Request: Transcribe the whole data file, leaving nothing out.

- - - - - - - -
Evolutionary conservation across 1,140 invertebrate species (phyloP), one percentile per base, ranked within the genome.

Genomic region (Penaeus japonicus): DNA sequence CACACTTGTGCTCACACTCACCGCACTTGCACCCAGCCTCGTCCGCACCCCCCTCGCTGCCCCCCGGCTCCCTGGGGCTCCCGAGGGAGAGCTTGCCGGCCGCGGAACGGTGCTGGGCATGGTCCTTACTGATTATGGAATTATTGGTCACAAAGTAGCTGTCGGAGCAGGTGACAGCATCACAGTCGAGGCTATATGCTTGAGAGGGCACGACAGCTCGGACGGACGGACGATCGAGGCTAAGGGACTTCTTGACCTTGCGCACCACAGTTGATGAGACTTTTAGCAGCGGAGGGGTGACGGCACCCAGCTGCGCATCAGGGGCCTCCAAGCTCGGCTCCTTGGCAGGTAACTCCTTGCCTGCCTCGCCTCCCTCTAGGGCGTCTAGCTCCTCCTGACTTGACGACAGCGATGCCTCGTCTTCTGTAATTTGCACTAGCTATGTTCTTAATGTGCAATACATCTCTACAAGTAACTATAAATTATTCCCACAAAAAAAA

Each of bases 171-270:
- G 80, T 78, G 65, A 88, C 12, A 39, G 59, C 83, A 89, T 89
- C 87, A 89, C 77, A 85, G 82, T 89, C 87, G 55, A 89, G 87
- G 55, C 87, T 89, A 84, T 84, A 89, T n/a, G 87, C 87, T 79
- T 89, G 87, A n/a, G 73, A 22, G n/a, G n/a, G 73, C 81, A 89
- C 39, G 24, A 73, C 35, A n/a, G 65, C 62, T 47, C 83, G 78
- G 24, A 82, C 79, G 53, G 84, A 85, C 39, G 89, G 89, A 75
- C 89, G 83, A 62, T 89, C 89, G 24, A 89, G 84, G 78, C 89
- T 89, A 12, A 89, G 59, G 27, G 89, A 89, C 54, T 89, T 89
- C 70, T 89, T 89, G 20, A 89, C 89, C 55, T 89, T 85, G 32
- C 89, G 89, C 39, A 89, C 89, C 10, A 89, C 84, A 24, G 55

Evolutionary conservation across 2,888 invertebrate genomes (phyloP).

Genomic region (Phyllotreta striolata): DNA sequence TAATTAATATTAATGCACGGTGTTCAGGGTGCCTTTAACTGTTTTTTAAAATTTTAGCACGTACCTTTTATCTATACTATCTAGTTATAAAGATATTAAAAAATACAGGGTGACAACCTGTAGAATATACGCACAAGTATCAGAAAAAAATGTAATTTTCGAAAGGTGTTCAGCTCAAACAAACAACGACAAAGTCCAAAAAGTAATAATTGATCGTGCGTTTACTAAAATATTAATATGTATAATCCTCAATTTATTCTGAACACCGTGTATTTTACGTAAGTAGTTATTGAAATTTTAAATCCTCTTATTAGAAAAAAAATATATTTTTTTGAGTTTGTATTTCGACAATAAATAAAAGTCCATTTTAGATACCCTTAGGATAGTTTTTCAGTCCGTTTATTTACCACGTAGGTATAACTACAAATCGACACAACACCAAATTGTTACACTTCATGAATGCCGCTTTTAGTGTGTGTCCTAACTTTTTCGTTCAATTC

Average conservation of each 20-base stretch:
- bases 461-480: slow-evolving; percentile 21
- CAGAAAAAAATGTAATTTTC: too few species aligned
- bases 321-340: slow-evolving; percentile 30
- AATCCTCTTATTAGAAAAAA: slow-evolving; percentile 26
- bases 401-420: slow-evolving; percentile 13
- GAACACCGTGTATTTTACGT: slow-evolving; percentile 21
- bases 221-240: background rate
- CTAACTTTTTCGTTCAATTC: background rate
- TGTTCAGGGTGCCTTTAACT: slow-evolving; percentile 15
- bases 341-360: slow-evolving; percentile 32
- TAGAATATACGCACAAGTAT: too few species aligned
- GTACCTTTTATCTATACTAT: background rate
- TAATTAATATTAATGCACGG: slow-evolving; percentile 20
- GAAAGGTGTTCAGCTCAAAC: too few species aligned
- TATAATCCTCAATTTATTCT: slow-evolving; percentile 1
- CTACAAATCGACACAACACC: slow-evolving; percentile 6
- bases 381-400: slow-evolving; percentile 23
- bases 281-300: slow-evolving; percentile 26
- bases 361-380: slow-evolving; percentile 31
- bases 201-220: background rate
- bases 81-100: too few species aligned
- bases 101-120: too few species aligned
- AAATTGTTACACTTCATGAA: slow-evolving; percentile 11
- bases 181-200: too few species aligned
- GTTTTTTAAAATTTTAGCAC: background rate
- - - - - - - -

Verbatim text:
Evolutionary conservation across 1,140 invertebrate species (phyloP), one percentile per base, ranked within the genome.

Genomic region (Penaeus japonicus): DNA sequence CACACTTGTGCTCACACTCACCGCACTTGCACCCAGCCTCGTCCGCACCCCCCTCGCTGCCCCCCGGCTCCCTGGGGCTCCCGAGGGAGAGCTTGCCGGCCGCGGAACGGTGCTGGGCATGGTCCTTACTGATTATGGAATTATTGGTCACAAAGTAGCTGTCGGAGCAGGTGACAGCATCACAGTCGAGGCTATATGCTTGAGAGGGCACGACAGCTCGGACGGACGGACGATCGAGGCTAAGGGACTTCTTGACCTTGCGCACCACAGTTGATGAGACTTTTAGCAGCGGAGGGGTGACGGCACCCAGCTGCGCATCAGGGGCCTCCAAGCTCGGCTCCTTGGCAGGTAACTCCTTGCCTGCCTCGCCTCCCTCTAGGGCGTCTAGCTCCTCCTGACTTGACGACAGCGATGCCTCGTCTTCTGTAATTTGCACTAGCTATGTTCTTAATGTGCAATACATCTCTACAAGTAACTATAAATTATTCCCACAAAAAAAA

Each of bases 171-270:
- G 80, T 78, G 65, A 88, C 12, A 39, G 59, C 83, A 89, T 89
- C 87, A 89, C 77, A 85, G 82, T 89, C 87, G 55, A 89, G 87
- G 55, C 87, T 89, A 84, T 84, A 89, T n/a, G 87, C 87, T 79
- T 89, G 87, A n/a, G 73, A 22, G n/a, G n/a, G 73, C 81, A 89
- C 39, G 24, A 73, C 35, A n/a, G 65, C 62, T 47, C 83, G 78
- G 24, A 82, C 79, G 53, G 84, A 85, C 39, G 89, G 89, A 75
- C 89, G 83, A 62, T 89, C 89, G 24, A 89, G 84, G 78, C 89
- T 89, A 12, A 89, G 59, G 27, G 89, A 89, C 54, T 89, T 89
- C 70, T 89, T 89, G 20, A 89, C 89, C 55, T 89, T 85, G 32
- C 89, G 89, C 39, A 89, C 89, C 10, A 89, C 84, A 24, G 55

Evolutionary conservation across 2,888 invertebrate genomes (phyloP).

Genomic region (Phyllotreta striolata): DNA sequence TAATTAATATTAATGCACGGTGTTCAGGGTGCCTTTAACTGTTTTTTAAAATTTTAGCACGTACCTTTTATCTATACTATCTAGTTATAAAGATATTAAAAAATACAGGGTGACAACCTGTAGAATATACGCACAAGTATCAGAAAAAAATGTAATTTTCGAAAGGTGTTCAGCTCAAACAAACAACGACAAAGTCCAAAAAGTAATAATTGATCGTGCGTTTACTAAAATATTAATATGTATAATCCTCAATTTATTCTGAACACCGTGTATTTTACGTAAGTAGTTATTGAAATTTTAAATCCTCTTATTAGAAAAAAAATATATTTTTTTGAGTTTGTATTTCGACAATAAATAAAAGTCCATTTTAGATACCCTTAGGATAGTTTTTCAGTCCGTTTATTTACCACGTAGGTATAACTACAAATCGACACAACACCAAATTGTTACACTTCATGAATGCCGCTTTTAGTGTGTGTCCTAACTTTTTCGTTCAATTC

Average conservation of each 20-base stretch:
- bases 461-480: slow-evolving; percentile 21
- CAGAAAAAAATGTAATTTTC: too few species aligned
- bases 321-340: slow-evolving; percentile 30
- AATCCTCTTATTAGAAAAAA: slow-evolving; percentile 26
- bases 401-420: slow-evolving; percentile 13
- GAACACCGTGTATTTTACGT: slow-evolving; percentile 21
- bases 221-240: background rate
- CTAACTTTTTCGTTCAATTC: background rate
- TGTTCAGGGTGCCTTTAACT: slow-evolving; percentile 15
- bases 341-360: slow-evolving; percentile 32
- TAGAATATACGCACAAGTAT: too few species aligned
- GTACCTTTTATCTATACTAT: background rate
- TAATTAATATTAATGCACGG: slow-evolving; percentile 20
- GAAAGGTGTTCAGCTCAAAC: too few species aligned
- TATAATCCTCAATTTATTCT: slow-evolving; percentile 1
- CTACAAATCGACACAACACC: slow-evolving; percentile 6
- bases 381-400: slow-evolving; percentile 23
- bases 281-300: slow-evolving; percentile 26
- bases 361-380: slow-evolving; percentile 31
- bases 201-220: background rate
- bases 81-100: too few species aligned
- bases 101-120: too few species aligned
- AAATTGTTACACTTCATGAA: slow-evolving; percentile 11
- bases 181-200: too few species aligned
- GTTTTTTAAAATTTTAGCAC: background rate